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Friday, May 2, 2014

C# Security: Computing File Hashes

Hello again! :)

We're celebrating! :D Today, Programmer's Ranch turned one year old, and although I've turned most of my attention to an interesting spare-time project for the time being, I wanted to mark this occasion with a new article. And some cake.

Right, and today's article is about hashing. We've seen in "C# Security: Securing Passwords by Salting and Hashing" that a hash function transforms an input string into a totally different piece of data (a hash):

If you make even a slight change to the input, such as changing the first character from uppercase to lowercase, you get a totally different output:

Also, if you use a decent hash function (i.e. not MD5), it is normally not possible to get the input string from the hash.

In today's article, we're going to use hashes for something much simpler than securing passwords. We're going to hash the content of files, and then use that hash to check whether the file changed. Since I haven't been very impressed with SharpDevelop 5 Beta, I'm going to ditch it and use Visual Studio 2013 instead. You can use whatever you like - SharpDevelop, Visual Studio Express for Desktop, or maybe even MonoDevelop.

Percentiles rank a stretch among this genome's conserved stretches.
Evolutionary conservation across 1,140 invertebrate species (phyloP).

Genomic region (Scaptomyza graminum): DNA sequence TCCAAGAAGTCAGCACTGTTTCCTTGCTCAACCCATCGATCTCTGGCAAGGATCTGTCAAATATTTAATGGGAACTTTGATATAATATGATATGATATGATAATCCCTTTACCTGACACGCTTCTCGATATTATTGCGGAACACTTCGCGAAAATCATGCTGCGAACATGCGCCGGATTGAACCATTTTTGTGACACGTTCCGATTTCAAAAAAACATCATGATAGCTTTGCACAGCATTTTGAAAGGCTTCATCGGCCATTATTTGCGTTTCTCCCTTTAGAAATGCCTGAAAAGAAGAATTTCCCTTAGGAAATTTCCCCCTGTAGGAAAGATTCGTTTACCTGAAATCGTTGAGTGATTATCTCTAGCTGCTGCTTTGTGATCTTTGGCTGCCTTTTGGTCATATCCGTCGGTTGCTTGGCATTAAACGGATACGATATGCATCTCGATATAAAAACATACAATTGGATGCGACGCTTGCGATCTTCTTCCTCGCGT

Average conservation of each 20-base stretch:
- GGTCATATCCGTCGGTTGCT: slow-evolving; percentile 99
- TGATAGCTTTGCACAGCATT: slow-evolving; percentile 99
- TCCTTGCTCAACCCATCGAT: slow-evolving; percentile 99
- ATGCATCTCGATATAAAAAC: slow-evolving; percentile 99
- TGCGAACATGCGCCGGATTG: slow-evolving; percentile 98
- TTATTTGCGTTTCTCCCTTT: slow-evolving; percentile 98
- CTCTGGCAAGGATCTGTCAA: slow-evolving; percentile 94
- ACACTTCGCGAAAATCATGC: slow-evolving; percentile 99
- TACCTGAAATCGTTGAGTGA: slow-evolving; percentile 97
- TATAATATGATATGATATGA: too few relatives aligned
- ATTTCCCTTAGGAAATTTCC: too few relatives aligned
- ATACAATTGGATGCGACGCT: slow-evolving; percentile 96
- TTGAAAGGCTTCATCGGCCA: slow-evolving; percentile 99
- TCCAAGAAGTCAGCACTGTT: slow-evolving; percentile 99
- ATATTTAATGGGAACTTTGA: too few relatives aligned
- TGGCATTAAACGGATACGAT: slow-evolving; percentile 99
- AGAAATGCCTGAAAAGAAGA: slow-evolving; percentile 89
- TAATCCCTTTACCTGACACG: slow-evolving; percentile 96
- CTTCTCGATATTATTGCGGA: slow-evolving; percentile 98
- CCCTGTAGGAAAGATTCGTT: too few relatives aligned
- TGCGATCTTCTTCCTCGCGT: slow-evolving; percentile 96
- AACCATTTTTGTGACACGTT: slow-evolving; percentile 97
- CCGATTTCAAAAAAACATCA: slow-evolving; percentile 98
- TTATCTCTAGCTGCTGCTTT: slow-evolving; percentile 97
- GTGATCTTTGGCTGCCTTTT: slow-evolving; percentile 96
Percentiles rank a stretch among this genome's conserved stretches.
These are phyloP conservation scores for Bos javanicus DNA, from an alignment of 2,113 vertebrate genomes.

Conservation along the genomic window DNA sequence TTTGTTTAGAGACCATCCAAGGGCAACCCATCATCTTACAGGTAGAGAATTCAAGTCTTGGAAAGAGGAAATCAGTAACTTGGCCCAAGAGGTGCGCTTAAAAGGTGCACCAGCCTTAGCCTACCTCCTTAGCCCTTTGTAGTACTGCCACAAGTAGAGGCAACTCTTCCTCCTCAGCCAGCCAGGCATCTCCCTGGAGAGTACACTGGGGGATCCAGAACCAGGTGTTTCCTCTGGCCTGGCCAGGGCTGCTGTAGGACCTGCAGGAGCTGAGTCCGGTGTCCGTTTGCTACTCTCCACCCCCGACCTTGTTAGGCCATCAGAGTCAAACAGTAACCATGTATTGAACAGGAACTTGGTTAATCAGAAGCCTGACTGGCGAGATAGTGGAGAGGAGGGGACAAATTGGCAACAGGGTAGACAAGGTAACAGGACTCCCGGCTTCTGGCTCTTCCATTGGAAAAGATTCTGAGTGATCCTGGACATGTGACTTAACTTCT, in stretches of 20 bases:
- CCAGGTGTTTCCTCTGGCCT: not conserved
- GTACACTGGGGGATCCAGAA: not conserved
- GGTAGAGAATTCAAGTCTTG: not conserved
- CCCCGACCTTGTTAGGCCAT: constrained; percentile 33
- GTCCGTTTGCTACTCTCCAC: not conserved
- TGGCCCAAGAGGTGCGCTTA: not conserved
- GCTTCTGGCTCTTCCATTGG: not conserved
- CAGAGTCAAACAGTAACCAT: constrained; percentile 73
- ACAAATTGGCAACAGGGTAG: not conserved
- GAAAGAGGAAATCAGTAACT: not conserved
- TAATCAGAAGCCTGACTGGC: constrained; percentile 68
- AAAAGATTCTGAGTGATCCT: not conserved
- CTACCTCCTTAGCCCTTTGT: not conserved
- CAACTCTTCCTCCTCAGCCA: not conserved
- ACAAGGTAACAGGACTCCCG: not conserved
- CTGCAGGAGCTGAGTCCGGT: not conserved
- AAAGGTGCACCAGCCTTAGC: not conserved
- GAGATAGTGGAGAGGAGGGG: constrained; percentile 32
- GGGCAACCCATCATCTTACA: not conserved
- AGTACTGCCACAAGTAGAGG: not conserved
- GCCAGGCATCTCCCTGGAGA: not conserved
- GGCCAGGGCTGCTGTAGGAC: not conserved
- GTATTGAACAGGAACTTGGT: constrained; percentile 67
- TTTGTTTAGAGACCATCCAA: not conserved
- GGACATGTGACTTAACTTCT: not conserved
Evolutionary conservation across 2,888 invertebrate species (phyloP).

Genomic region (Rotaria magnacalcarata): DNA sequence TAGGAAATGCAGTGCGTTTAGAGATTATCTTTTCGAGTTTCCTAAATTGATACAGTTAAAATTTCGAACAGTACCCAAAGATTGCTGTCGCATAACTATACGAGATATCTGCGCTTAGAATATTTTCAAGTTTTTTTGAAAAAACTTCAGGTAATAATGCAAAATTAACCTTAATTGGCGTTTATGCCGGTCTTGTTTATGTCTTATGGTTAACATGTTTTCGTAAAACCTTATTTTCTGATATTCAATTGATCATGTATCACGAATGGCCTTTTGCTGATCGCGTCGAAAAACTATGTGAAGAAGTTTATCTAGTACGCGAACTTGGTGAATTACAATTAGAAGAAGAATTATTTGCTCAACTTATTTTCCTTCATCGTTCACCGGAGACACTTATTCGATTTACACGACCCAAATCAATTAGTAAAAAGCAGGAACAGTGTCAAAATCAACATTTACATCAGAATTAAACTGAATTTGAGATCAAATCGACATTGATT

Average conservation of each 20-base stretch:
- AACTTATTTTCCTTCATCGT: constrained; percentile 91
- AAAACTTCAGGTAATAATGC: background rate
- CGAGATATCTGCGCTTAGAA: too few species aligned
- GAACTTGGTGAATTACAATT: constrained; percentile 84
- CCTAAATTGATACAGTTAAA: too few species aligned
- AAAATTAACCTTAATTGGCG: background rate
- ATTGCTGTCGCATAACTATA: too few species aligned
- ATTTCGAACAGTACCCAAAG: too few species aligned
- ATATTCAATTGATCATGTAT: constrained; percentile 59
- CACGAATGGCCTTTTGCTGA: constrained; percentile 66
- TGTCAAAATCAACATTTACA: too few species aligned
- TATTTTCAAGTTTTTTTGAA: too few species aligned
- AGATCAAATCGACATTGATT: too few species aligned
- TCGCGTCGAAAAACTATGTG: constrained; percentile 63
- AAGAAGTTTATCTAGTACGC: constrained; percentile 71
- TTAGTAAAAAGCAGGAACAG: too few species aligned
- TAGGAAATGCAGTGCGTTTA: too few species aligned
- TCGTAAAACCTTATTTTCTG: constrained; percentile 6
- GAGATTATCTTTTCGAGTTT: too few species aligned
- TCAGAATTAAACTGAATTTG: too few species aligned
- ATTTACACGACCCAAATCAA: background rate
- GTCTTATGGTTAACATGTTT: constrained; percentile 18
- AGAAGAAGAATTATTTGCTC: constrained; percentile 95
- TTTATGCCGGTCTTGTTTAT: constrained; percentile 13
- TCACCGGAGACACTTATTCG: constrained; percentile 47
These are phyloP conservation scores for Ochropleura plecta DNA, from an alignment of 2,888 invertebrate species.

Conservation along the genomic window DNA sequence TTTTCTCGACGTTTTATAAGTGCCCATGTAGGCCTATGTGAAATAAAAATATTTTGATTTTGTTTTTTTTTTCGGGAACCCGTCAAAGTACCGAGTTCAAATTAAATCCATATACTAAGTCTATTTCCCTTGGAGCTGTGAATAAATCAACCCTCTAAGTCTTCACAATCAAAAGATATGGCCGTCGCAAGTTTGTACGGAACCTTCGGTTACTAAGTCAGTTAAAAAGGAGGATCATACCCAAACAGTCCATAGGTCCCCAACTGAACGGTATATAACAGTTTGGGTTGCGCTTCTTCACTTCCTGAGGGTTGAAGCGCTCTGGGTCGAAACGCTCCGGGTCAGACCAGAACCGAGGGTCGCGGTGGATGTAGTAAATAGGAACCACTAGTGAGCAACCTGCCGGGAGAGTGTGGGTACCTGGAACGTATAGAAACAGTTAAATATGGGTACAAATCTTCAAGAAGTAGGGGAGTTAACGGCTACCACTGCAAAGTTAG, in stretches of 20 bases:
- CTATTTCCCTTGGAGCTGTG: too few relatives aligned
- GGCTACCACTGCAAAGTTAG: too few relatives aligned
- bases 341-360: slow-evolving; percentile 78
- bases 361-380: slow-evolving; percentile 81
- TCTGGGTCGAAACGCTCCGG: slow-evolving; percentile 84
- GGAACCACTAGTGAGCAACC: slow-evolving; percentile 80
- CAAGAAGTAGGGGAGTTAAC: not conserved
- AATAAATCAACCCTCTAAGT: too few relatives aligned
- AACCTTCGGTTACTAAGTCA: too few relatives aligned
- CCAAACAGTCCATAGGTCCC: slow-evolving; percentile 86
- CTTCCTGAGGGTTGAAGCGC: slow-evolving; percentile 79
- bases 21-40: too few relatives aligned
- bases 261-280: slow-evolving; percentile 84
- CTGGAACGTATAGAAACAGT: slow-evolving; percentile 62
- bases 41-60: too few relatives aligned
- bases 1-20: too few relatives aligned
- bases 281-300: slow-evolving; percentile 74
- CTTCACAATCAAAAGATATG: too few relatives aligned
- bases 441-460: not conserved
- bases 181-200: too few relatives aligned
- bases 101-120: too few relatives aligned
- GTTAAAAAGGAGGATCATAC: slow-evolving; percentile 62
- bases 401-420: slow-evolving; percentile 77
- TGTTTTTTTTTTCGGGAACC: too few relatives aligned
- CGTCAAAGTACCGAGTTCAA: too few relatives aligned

Create a new Console Application, and add the following at the top:

using System.Security.Cryptography;

This will allow you to use a variety of hash functions, which all derive from the HashAlgorithm class.

We'll also need a little helper function to convert our hashes from a byte array to a string, so that they may be displayed in hex in the command line. We'll use the following, which is a modified version of the Hash() method from "C# Security: Securing Passwords by Salting and Hashing":

        public static string ToHexString(byte[] bytes)
            StringBuilder sb = new StringBuilder();
            foreach (byte b in bytes)

            return sb.ToString();

Now, let's create a text file in the same folder as our .sln file and name it "test.txt", and put the following lyrics from the Eagles' "Hotel California" in it:

So I called up the Captain,
"Please bring me my wine"
He said, "We haven't had that spirit here since nineteen sixty nine"
And still those voices are calling from far away,
Wake you up in the middle of the night
Just to hear them say...

Let's read that file into memory. First, we need to add the following:

using System.IO;

We can now read the contents of the file into a string:

            string fileContents = File.ReadAllText(@"../../../test.txt");

...and quite easily compute the hash of those contents:

            using (HashAlgorithm hashAlgorithm = SHA256.Create())
                byte[] plainText = Encoding.UTF8.GetBytes(fileContents);
                byte[] hash = hashAlgorithm.ComputeHash(plainText);


Note that I'm using SHA256 as the hash function this time - it's a lot more robust than MD5. If you check the documentation for the HashAlgorithm class, you can find a bunch of different hash algorithms you can use. As it is, we get the following output: